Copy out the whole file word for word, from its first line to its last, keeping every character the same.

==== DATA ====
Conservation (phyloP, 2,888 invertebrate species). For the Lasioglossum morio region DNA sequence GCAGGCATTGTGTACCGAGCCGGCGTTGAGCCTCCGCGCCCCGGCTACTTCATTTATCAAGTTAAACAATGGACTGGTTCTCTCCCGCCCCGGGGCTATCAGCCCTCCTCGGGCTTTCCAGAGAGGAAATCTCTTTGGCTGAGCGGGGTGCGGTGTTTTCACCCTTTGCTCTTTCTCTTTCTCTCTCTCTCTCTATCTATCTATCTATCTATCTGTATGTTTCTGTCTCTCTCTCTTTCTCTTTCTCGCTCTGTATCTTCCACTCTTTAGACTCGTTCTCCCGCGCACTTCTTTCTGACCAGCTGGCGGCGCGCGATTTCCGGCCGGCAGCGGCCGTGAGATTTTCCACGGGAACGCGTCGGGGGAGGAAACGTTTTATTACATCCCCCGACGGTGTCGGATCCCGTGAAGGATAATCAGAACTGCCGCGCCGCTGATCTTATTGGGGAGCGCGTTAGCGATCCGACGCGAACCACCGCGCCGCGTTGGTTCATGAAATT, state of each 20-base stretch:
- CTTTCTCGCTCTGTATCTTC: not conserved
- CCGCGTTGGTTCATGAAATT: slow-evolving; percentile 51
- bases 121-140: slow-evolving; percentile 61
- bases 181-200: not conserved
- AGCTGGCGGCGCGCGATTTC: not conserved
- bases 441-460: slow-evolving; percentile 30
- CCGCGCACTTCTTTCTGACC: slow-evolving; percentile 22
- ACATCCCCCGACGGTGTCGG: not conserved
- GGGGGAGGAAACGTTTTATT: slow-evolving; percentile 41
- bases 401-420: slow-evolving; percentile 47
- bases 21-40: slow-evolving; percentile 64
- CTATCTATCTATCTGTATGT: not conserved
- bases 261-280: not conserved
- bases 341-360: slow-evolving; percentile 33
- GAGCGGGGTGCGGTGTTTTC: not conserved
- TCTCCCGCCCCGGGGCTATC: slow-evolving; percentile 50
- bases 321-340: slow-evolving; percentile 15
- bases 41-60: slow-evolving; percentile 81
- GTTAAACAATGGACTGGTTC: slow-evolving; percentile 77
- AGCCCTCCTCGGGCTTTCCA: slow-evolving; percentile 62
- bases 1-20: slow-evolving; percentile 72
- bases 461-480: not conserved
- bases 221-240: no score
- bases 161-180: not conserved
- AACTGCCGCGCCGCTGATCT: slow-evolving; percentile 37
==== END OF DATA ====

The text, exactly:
Conservation (phyloP, 2,888 invertebrate species). For the Lasioglossum morio region DNA sequence GCAGGCATTGTGTACCGAGCCGGCGTTGAGCCTCCGCGCCCCGGCTACTTCATTTATCAAGTTAAACAATGGACTGGTTCTCTCCCGCCCCGGGGCTATCAGCCCTCCTCGGGCTTTCCAGAGAGGAAATCTCTTTGGCTGAGCGGGGTGCGGTGTTTTCACCCTTTGCTCTTTCTCTTTCTCTCTCTCTCTCTATCTATCTATCTATCTATCTGTATGTTTCTGTCTCTCTCTCTTTCTCTTTCTCGCTCTGTATCTTCCACTCTTTAGACTCGTTCTCCCGCGCACTTCTTTCTGACCAGCTGGCGGCGCGCGATTTCCGGCCGGCAGCGGCCGTGAGATTTTCCACGGGAACGCGTCGGGGGAGGAAACGTTTTATTACATCCCCCGACGGTGTCGGATCCCGTGAAGGATAATCAGAACTGCCGCGCCGCTGATCTTATTGGGGAGCGCGTTAGCGATCCGACGCGAACCACCGCGCCGCGTTGGTTCATGAAATT, state of each 20-base stretch:
- CTTTCTCGCTCTGTATCTTC: not conserved
- CCGCGTTGGTTCATGAAATT: slow-evolving; percentile 51
- bases 121-140: slow-evolving; percentile 61
- bases 181-200: not conserved
- AGCTGGCGGCGCGCGATTTC: not conserved
- bases 441-460: slow-evolving; percentile 30
- CCGCGCACTTCTTTCTGACC: slow-evolving; percentile 22
- ACATCCCCCGACGGTGTCGG: not conserved
- GGGGGAGGAAACGTTTTATT: slow-evolving; percentile 41
- bases 401-420: slow-evolving; percentile 47
- bases 21-40: slow-evolving; percentile 64
- CTATCTATCTATCTGTATGT: not conserved
- bases 261-280: not conserved
- bases 341-360: slow-evolving; percentile 33
- GAGCGGGGTGCGGTGTTTTC: not conserved
- TCTCCCGCCCCGGGGCTATC: slow-evolving; percentile 50
- bases 321-340: slow-evolving; percentile 15
- bases 41-60: slow-evolving; percentile 81
- GTTAAACAATGGACTGGTTC: slow-evolving; percentile 77
- AGCCCTCCTCGGGCTTTCCA: slow-evolving; percentile 62
- bases 1-20: slow-evolving; percentile 72
- bases 461-480: not conserved
- bases 221-240: no score
- bases 161-180: not conserved
- AACTGCCGCGCCGCTGATCT: slow-evolving; percentile 37